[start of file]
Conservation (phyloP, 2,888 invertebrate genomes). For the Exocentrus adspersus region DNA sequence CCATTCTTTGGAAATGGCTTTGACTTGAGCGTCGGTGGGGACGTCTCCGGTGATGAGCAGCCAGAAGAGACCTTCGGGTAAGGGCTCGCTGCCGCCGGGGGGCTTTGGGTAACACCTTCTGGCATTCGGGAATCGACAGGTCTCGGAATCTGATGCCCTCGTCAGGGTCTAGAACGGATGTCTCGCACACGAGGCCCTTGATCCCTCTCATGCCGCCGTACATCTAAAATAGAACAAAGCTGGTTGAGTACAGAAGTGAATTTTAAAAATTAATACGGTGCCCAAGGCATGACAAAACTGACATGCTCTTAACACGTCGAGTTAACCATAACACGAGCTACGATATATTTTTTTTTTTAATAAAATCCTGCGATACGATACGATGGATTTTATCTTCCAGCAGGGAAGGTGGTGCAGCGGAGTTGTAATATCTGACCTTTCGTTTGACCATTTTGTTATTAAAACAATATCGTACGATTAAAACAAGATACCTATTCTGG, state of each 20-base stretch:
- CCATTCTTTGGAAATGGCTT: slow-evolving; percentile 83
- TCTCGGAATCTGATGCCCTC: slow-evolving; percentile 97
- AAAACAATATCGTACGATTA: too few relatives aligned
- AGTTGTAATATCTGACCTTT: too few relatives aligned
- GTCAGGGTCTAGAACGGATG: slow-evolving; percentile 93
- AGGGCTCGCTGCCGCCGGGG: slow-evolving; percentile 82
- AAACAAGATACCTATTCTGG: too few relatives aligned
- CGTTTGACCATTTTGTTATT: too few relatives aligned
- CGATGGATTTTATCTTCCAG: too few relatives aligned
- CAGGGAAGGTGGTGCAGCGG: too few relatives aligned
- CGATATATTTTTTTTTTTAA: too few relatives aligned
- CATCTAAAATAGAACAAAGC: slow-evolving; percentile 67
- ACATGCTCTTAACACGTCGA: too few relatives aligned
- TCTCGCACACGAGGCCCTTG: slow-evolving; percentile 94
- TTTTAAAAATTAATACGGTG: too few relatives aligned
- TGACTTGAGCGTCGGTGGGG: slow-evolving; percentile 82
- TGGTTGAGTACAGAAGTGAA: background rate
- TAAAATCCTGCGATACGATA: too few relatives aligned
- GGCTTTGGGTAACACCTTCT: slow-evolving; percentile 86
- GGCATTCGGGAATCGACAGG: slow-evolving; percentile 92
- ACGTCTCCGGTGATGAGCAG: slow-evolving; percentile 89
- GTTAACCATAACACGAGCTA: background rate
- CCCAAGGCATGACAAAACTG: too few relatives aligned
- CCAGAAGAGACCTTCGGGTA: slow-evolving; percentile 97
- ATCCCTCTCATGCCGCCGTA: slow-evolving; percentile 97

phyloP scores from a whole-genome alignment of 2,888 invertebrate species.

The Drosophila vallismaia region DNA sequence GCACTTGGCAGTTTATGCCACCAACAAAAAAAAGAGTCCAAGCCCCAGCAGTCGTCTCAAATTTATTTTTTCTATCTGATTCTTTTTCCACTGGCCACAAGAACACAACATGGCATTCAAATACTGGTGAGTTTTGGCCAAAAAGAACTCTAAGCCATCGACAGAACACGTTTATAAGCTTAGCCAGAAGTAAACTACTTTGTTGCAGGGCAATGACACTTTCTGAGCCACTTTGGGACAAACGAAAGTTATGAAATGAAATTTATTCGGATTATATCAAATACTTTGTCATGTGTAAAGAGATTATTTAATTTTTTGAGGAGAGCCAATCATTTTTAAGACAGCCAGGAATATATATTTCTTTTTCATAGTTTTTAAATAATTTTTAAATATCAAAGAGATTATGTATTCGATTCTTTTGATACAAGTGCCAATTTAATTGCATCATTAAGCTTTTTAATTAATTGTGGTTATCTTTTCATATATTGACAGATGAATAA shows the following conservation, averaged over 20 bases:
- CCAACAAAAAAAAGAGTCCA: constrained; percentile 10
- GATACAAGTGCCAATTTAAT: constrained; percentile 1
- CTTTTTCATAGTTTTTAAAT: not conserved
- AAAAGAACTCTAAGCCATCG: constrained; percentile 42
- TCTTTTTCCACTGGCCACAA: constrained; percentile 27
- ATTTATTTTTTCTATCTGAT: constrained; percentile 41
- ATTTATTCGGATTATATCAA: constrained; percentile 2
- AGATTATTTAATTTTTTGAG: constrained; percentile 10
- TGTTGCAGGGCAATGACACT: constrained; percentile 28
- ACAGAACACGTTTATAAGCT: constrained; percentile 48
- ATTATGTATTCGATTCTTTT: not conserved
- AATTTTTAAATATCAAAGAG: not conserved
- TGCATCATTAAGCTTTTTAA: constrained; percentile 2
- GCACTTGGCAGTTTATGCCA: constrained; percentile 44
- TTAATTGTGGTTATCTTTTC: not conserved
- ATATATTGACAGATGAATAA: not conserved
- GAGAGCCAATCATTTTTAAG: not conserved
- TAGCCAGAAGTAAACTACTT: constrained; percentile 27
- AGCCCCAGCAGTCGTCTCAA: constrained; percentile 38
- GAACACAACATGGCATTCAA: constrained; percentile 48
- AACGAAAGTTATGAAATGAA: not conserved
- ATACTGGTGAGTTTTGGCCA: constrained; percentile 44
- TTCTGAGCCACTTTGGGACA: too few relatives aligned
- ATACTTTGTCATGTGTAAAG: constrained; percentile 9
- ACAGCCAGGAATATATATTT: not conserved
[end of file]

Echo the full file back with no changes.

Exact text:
Conservation (phyloP, 2,888 invertebrate genomes). For the Exocentrus adspersus region DNA sequence CCATTCTTTGGAAATGGCTTTGACTTGAGCGTCGGTGGGGACGTCTCCGGTGATGAGCAGCCAGAAGAGACCTTCGGGTAAGGGCTCGCTGCCGCCGGGGGGCTTTGGGTAACACCTTCTGGCATTCGGGAATCGACAGGTCTCGGAATCTGATGCCCTCGTCAGGGTCTAGAACGGATGTCTCGCACACGAGGCCCTTGATCCCTCTCATGCCGCCGTACATCTAAAATAGAACAAAGCTGGTTGAGTACAGAAGTGAATTTTAAAAATTAATACGGTGCCCAAGGCATGACAAAACTGACATGCTCTTAACACGTCGAGTTAACCATAACACGAGCTACGATATATTTTTTTTTTTAATAAAATCCTGCGATACGATACGATGGATTTTATCTTCCAGCAGGGAAGGTGGTGCAGCGGAGTTGTAATATCTGACCTTTCGTTTGACCATTTTGTTATTAAAACAATATCGTACGATTAAAACAAGATACCTATTCTGG, state of each 20-base stretch:
- CCATTCTTTGGAAATGGCTT: slow-evolving; percentile 83
- TCTCGGAATCTGATGCCCTC: slow-evolving; percentile 97
- AAAACAATATCGTACGATTA: too few relatives aligned
- AGTTGTAATATCTGACCTTT: too few relatives aligned
- GTCAGGGTCTAGAACGGATG: slow-evolving; percentile 93
- AGGGCTCGCTGCCGCCGGGG: slow-evolving; percentile 82
- AAACAAGATACCTATTCTGG: too few relatives aligned
- CGTTTGACCATTTTGTTATT: too few relatives aligned
- CGATGGATTTTATCTTCCAG: too few relatives aligned
- CAGGGAAGGTGGTGCAGCGG: too few relatives aligned
- CGATATATTTTTTTTTTTAA: too few relatives aligned
- CATCTAAAATAGAACAAAGC: slow-evolving; percentile 67
- ACATGCTCTTAACACGTCGA: too few relatives aligned
- TCTCGCACACGAGGCCCTTG: slow-evolving; percentile 94
- TTTTAAAAATTAATACGGTG: too few relatives aligned
- TGACTTGAGCGTCGGTGGGG: slow-evolving; percentile 82
- TGGTTGAGTACAGAAGTGAA: background rate
- TAAAATCCTGCGATACGATA: too few relatives aligned
- GGCTTTGGGTAACACCTTCT: slow-evolving; percentile 86
- GGCATTCGGGAATCGACAGG: slow-evolving; percentile 92
- ACGTCTCCGGTGATGAGCAG: slow-evolving; percentile 89
- GTTAACCATAACACGAGCTA: background rate
- CCCAAGGCATGACAAAACTG: too few relatives aligned
- CCAGAAGAGACCTTCGGGTA: slow-evolving; percentile 97
- ATCCCTCTCATGCCGCCGTA: slow-evolving; percentile 97

phyloP scores from a whole-genome alignment of 2,888 invertebrate species.

The Drosophila vallismaia region DNA sequence GCACTTGGCAGTTTATGCCACCAACAAAAAAAAGAGTCCAAGCCCCAGCAGTCGTCTCAAATTTATTTTTTCTATCTGATTCTTTTTCCACTGGCCACAAGAACACAACATGGCATTCAAATACTGGTGAGTTTTGGCCAAAAAGAACTCTAAGCCATCGACAGAACACGTTTATAAGCTTAGCCAGAAGTAAACTACTTTGTTGCAGGGCAATGACACTTTCTGAGCCACTTTGGGACAAACGAAAGTTATGAAATGAAATTTATTCGGATTATATCAAATACTTTGTCATGTGTAAAGAGATTATTTAATTTTTTGAGGAGAGCCAATCATTTTTAAGACAGCCAGGAATATATATTTCTTTTTCATAGTTTTTAAATAATTTTTAAATATCAAAGAGATTATGTATTCGATTCTTTTGATACAAGTGCCAATTTAATTGCATCATTAAGCTTTTTAATTAATTGTGGTTATCTTTTCATATATTGACAGATGAATAA shows the following conservation, averaged over 20 bases:
- CCAACAAAAAAAAGAGTCCA: constrained; percentile 10
- GATACAAGTGCCAATTTAAT: constrained; percentile 1
- CTTTTTCATAGTTTTTAAAT: not conserved
- AAAAGAACTCTAAGCCATCG: constrained; percentile 42
- TCTTTTTCCACTGGCCACAA: constrained; percentile 27
- ATTTATTTTTTCTATCTGAT: constrained; percentile 41
- ATTTATTCGGATTATATCAA: constrained; percentile 2
- AGATTATTTAATTTTTTGAG: constrained; percentile 10
- TGTTGCAGGGCAATGACACT: constrained; percentile 28
- ACAGAACACGTTTATAAGCT: constrained; percentile 48
- ATTATGTATTCGATTCTTTT: not conserved
- AATTTTTAAATATCAAAGAG: not conserved
- TGCATCATTAAGCTTTTTAA: constrained; percentile 2
- GCACTTGGCAGTTTATGCCA: constrained; percentile 44
- TTAATTGTGGTTATCTTTTC: not conserved
- ATATATTGACAGATGAATAA: not conserved
- GAGAGCCAATCATTTTTAAG: not conserved
- TAGCCAGAAGTAAACTACTT: constrained; percentile 27
- AGCCCCAGCAGTCGTCTCAA: constrained; percentile 38
- GAACACAACATGGCATTCAA: constrained; percentile 48
- AACGAAAGTTATGAAATGAA: not conserved
- ATACTGGTGAGTTTTGGCCA: constrained; percentile 44
- TTCTGAGCCACTTTGGGACA: too few relatives aligned
- ATACTTTGTCATGTGTAAAG: constrained; percentile 9
- ACAGCCAGGAATATATATTT: not conserved